COMMENTARY: The week of 92-4 and ‘sticks out for Teddy’



At first, in a week that marked the anniversary of January 6 and another spike in COVID, I was reluctant to write about something so small in comparision.

There was no reason to state the obvious: There’s no reason to ever win a basketball game 92-4.

All the nation knows that was the score by which Sacred Heart Academy beat Lyman Hall in girls basketball last Monday night. News traveled fast and wide beyond the gym walls at 265 Benham Street, Hamden, CT.

The New York Times had the story. The New York Post. USA Today. National networks and their affiliates.

Social media was awash with it, swamped, as usual, with clashing opinions.

By the end of the week, another Connecticut sports story was in the national spotlight, one that brought weightier perspective to everything: the death of St. Luke’s sophomore Teddy Balkind from an injury sustained during a hockey game. 

The New York Times had the story. The New York Post. USA Today. National networks and their affiliates. Social media was awash in rare universal compassion.

Hockey players from the NHL to pee-wees, in the tradition of the sport when confronted by tragedy, left “sticks out” on doorsteps for Teddy.

Which leaves us with perhaps the one overriding lesson that can be taken away from such a terrible, terrible week: In sports played by children and teenagers, where tragedy can strike beyond anyone’s control, how about we avoid the travail that can be controlled?

Do we really need classes in sportsmanship and score management for high school coaches?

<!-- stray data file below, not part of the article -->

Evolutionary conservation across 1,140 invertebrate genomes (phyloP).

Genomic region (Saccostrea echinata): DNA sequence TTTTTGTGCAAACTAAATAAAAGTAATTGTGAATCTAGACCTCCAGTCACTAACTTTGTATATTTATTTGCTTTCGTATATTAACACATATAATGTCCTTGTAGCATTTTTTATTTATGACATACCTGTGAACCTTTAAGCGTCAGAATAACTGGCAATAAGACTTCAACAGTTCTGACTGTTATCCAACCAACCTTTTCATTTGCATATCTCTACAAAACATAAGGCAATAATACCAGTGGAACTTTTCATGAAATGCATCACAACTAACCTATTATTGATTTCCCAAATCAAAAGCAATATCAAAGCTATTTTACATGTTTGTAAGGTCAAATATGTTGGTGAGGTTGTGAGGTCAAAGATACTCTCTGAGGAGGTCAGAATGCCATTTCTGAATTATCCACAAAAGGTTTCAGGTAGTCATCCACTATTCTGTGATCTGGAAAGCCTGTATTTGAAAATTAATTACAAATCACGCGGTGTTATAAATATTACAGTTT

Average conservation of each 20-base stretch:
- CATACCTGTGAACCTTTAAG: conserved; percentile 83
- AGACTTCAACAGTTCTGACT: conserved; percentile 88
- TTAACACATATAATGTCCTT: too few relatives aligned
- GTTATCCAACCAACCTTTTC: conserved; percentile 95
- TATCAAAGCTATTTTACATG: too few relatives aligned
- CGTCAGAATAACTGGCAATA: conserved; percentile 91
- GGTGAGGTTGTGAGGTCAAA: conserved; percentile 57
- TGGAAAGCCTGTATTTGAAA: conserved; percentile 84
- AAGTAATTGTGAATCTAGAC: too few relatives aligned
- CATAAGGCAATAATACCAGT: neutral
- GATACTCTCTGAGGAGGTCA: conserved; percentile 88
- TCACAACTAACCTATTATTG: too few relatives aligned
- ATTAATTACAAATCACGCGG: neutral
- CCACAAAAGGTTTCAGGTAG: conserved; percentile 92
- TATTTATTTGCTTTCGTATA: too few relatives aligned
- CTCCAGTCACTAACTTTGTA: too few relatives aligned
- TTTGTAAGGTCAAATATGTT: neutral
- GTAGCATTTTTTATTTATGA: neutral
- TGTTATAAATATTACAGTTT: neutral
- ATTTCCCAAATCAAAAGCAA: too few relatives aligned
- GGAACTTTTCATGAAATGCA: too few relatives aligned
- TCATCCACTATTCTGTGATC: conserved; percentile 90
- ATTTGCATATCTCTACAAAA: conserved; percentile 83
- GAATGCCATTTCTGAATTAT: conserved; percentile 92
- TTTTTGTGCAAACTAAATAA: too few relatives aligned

Maybe we do. Or maybe we could just put sticks out for Teddy.

All that talk of sports being a privilege and part of the educational process? Of a right way to compete, of respecting opponents and officials, of being grateful for the simpe opportunity to play? How about we save words that may or may not sink in and just keep putting sticks out for Teddy?

A silent, powerful reminder that no one dare brook, even after the cameras and headlines recede.

Because so many have to keep living with the events of last week — Teddy’s family, the boys who were on the ice that night in Greenwich, the girls who were on the court in Hamden.

And, of course, Sacred Heart Academy and its girls basketball coach, Jason Kirck.

The morning after 92-4, Sacred Heart president, Sister Sheila O’Neill, issued a statement.

“Sacred Heart Academy values the lessons taught and cultivated through athletic participation including ethical and responsible behavior, leadership and strength of character and respect for one’s opponents. Last night’s Girls' Basketball game vs Lyman Hall High School does not align with our values or philosophies.

“Sacred Heart Academy Administration and Athletics are deeply remorseful for the manner through with the outcome of the game was achieved. We are in communication with Lyman Hall High School, the Southern Connecticut Conference and CIAC, and are addressing these concerns internally to ensure that our athletic programs continue to encourage personal, physical and intellectual growth.”

Which, of course, was the right thing to say. And yet, in this age of “controlling the message,” it’s easily met with cynicism.

It gave the coach and athletic director cover, something to hide behind without having to face up, at least not right away, when the moment demanded it.